Last night the media revealed a government mental health report that highlights the need for improved funding of community based mental health services in Australia, triggering a diverse social media conversation about some of the pertinent issues.
Key highlights include people reporting:
- barriers to accessing mental health care
- major challenges when seeking mental health care for the first time
- being turned away from mental health care when help was needed
- suicides related to lack of timely access or followup to mental health care
- the suicide rate has been largely steady in Australia for many years – a failure to reduce mortality
- recognition that suicide is preventable – and especially so if we can improve access and point of care service delivery for mental health help seekers
A recommendation from the leaked report is reportedly that a significant investment be injected into improving community based mental health services. This is a good idea. It is not a new idea – there have been many advocates and voices bringing forth this suggestion. More mental health professionals at the the cutting edge – in primary health and in community health and other settings. More investment in helping young people – enabling their care, not inserting more barriers and waiting until they become so unwell that hospitalisation is the only choice. Community mental health care is a poorly funded and barely accessible – unless you get lucky. Luck is not a sustainable commodity on which to base the ongoing mental health of the population. The social media discussion is one that should generate some pressure to release the report to the public and to invite the public to generate new ideas to address the challenges of providing a fair, equitable and accessible mental health service to the population.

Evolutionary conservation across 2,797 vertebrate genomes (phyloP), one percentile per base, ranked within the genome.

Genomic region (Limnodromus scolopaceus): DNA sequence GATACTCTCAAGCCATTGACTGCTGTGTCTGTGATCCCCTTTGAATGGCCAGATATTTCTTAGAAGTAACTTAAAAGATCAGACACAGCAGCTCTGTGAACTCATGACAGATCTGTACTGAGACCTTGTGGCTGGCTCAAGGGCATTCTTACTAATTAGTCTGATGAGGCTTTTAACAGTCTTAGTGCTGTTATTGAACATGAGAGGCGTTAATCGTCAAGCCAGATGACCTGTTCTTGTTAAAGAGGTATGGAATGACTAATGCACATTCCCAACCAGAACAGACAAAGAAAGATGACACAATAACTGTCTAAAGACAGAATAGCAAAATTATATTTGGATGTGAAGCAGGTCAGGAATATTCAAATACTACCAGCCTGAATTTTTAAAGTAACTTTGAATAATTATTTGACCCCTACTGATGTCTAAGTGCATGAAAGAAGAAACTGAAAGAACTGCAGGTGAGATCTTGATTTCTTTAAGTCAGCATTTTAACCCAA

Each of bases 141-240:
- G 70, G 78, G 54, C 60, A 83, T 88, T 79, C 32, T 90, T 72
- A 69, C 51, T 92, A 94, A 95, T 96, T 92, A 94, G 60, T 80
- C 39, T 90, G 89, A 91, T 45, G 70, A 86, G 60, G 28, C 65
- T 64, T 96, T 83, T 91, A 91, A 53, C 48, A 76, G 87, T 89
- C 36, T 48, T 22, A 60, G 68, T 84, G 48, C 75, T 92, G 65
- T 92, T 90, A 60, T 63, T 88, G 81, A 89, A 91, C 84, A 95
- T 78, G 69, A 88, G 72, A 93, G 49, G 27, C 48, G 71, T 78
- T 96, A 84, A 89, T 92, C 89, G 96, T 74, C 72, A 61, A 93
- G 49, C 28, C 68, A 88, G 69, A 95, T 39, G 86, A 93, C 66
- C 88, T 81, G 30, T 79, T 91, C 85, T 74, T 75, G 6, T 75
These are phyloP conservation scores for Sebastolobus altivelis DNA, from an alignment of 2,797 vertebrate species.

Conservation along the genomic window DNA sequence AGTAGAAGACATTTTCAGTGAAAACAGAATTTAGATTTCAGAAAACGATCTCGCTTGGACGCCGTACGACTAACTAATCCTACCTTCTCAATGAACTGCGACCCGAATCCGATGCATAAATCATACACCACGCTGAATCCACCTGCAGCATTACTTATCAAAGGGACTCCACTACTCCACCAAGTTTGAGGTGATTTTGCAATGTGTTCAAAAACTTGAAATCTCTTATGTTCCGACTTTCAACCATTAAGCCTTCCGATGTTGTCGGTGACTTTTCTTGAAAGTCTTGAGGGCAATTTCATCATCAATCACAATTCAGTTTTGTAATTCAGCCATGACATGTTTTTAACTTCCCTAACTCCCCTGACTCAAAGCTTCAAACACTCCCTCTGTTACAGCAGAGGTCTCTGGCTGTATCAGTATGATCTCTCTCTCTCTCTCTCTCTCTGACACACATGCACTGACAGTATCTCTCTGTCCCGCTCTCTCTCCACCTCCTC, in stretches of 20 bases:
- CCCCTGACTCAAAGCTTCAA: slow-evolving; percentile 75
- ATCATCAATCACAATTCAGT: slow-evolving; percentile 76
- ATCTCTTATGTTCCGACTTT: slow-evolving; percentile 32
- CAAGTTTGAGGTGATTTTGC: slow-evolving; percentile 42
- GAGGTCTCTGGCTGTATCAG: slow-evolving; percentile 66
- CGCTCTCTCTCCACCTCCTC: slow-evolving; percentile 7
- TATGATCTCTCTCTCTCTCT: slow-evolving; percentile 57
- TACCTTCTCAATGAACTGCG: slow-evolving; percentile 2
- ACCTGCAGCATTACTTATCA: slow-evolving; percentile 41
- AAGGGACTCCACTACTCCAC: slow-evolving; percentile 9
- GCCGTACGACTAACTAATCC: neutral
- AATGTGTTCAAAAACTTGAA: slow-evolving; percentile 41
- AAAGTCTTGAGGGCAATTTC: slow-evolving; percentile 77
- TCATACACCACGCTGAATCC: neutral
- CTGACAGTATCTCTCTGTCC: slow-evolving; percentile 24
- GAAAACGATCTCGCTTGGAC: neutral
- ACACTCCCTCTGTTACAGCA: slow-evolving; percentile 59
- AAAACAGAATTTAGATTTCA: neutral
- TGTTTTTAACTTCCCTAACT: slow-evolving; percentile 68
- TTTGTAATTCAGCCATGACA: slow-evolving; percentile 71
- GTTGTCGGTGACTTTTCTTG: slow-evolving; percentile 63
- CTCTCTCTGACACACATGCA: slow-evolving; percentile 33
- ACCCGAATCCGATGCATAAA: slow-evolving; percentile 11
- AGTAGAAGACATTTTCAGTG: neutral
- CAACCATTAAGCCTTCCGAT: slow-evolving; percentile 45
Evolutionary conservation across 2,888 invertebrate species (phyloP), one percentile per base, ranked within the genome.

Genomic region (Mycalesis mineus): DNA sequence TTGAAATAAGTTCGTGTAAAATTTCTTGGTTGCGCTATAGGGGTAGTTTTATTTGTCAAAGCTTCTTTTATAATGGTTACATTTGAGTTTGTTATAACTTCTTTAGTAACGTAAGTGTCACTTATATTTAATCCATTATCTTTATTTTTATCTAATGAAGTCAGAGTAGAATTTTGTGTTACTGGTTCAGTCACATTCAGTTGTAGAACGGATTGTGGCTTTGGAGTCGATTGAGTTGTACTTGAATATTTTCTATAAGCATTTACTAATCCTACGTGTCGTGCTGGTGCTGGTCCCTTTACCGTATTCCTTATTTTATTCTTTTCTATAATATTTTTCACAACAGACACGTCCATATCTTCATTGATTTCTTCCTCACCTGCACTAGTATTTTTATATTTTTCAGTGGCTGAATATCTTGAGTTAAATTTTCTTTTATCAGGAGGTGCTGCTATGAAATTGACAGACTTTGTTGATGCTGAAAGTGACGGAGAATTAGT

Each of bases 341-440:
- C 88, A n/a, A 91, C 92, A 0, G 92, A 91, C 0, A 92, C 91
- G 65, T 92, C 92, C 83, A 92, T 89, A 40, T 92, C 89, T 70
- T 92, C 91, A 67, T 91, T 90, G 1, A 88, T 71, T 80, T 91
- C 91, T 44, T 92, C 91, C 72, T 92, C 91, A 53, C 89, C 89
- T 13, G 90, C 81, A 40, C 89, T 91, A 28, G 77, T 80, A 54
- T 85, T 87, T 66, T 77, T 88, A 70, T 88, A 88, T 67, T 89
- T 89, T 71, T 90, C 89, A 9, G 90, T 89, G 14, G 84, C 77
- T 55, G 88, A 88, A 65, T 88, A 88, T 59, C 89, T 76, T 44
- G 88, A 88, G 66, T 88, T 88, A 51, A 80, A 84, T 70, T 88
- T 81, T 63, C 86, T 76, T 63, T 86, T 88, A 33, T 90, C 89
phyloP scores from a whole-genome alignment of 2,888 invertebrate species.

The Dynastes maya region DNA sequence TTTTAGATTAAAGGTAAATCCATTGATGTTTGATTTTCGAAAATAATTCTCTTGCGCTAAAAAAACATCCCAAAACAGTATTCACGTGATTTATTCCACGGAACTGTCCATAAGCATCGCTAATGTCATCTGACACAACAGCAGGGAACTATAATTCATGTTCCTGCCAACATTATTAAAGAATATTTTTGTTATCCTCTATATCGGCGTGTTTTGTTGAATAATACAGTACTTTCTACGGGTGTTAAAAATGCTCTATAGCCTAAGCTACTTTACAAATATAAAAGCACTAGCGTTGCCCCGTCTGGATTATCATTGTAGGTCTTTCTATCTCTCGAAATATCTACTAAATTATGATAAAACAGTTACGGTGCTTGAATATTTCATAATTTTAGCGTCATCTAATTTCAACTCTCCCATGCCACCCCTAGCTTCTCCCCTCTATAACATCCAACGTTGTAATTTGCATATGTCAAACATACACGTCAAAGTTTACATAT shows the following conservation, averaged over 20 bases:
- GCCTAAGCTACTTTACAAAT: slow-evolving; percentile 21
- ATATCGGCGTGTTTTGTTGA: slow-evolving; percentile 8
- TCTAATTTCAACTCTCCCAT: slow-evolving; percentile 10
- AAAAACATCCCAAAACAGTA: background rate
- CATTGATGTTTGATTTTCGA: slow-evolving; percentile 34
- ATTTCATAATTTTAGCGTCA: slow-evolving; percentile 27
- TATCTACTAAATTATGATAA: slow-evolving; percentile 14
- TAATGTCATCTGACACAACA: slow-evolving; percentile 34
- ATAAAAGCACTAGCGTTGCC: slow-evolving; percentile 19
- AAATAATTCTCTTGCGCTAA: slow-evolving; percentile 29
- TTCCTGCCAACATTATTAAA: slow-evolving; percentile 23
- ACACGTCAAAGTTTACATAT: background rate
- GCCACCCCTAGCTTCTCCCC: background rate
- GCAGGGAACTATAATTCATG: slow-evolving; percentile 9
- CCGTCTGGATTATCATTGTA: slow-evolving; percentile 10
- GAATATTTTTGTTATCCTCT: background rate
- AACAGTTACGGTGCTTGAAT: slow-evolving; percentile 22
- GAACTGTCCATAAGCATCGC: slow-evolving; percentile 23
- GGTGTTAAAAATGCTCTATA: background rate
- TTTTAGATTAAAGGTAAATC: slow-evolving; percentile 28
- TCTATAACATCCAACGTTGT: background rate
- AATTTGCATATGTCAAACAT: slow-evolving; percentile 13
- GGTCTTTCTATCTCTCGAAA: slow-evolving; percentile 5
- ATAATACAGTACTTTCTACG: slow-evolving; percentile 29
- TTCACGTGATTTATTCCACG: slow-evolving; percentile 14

Here are some of the links to the recent social media conversation:
Mental health nurses have a great deal to contribute to the development of improved models of mental health care delivery for Australia, and they need to leading and consulting in the current debate. Some are bring more prominence to the debate by reminding the community that mental health nurses are here to help, an that they should not be overlooked in the develop of new models, policy and governance. mental health nurses should be included as full members of committees that seek to bring progress and improvement to what many are terming a ‘broken service’ (mental health service). Using the hashtag #heretohelp , nurses are advocating for inclusion and for improvement. If you see a #heretohelp hashtag – consider retweeting it or sharing it to show support for mental health nurses.
Nurses do an amazing job working to care and prevent many deaths caring for people with a wide range of mental health problems. In our acute services they are working with people in crisis and restoring many people to health and wellness. Among health professionals – nurses are the great proportion of clinicians caring for people with mental illness. That position gives nurses an important perspective on the delivery of mental health care. Nurses need to be listened to, and their work considered carefully in future planning.
I am a mental health nurse, bucket loads of clinical experiences and plenty of research experience as well… I have published work that makes recommendations for improving the delivery of mentla health care to rural people… here are soem of my ideas and recommendations in this portfolio of papers: https://www.researchgate.net/profile/Rhonda_Wilson3
I am #heretohelp – join me!